Sub-Saharan Africa is experiencing a significant oil boom and the injection of large amounts of revenues from oil, gas and mineral extraction presents an enormous challenge. This money should serve as a basis for economic growth and poverty reduction across Africa, yet history shows that resource revenues have not generally contributed to better development outcomes. Portuguese-speaking countries in Africa, such as Guinea Bissau, Mozambique, Sao Tomé and Principe, and Angola are rich in oil and/or minerals and, while their experiences often vary, these countries display important similarities and complementarities. In this context, civil society organisations from these countries have expressed a need to better coordinate in order to facilitate exchange and learn from each other’s experiences. Sao Tomé and Principe in particular is attempting to ensure its future oil wealth is harnessed for development by introducing legislation designed to ensure transparent management of oil revenues. The Publish What You Pay (PWYP) coalition, International Alert and UNDP organised a roundtable discussion, 'Oil Revenue Management in Sao Tomé and Principe (STP), and Regional Coordination Meeting of Civil Society from Portuguese-speaking Countries', which took place in Sao Tomé and Principe from 29 to 31 October 2007. This report is an overview of the conference and discussion.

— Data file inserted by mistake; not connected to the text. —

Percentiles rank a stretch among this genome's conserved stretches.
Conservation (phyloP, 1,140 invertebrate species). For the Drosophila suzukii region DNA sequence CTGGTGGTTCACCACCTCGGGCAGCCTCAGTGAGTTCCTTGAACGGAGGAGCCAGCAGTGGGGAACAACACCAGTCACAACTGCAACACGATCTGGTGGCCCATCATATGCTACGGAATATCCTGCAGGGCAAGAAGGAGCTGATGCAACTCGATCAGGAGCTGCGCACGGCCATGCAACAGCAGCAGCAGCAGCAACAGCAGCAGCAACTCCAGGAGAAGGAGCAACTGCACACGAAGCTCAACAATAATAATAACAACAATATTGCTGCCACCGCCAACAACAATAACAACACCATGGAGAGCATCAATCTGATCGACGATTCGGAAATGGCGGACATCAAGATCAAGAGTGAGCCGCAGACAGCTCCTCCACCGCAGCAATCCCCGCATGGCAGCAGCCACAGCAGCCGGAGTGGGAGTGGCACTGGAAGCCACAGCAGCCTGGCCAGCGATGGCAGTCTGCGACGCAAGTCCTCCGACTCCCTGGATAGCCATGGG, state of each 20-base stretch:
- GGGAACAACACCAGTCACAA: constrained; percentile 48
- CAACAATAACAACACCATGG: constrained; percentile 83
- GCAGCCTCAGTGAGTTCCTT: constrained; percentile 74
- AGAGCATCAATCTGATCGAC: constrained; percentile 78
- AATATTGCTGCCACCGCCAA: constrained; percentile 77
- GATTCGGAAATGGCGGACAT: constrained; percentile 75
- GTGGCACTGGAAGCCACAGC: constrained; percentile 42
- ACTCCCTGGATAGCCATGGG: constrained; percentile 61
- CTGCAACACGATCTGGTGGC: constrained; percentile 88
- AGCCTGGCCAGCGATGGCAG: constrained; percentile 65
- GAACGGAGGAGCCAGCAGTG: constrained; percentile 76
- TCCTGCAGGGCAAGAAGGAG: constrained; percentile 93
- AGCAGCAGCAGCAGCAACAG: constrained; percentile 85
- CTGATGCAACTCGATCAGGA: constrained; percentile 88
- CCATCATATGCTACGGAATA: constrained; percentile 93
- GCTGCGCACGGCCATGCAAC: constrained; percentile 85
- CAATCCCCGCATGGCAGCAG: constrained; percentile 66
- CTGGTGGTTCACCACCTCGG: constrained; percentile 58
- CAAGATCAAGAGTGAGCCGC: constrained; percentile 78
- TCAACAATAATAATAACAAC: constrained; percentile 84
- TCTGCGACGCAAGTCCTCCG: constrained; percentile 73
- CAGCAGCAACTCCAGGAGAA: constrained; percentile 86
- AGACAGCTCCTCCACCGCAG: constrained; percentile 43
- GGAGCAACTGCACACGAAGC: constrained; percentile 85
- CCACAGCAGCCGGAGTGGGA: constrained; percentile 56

- Author(s):International Alert
Publish What You Pay Coalition
- Date:October 2007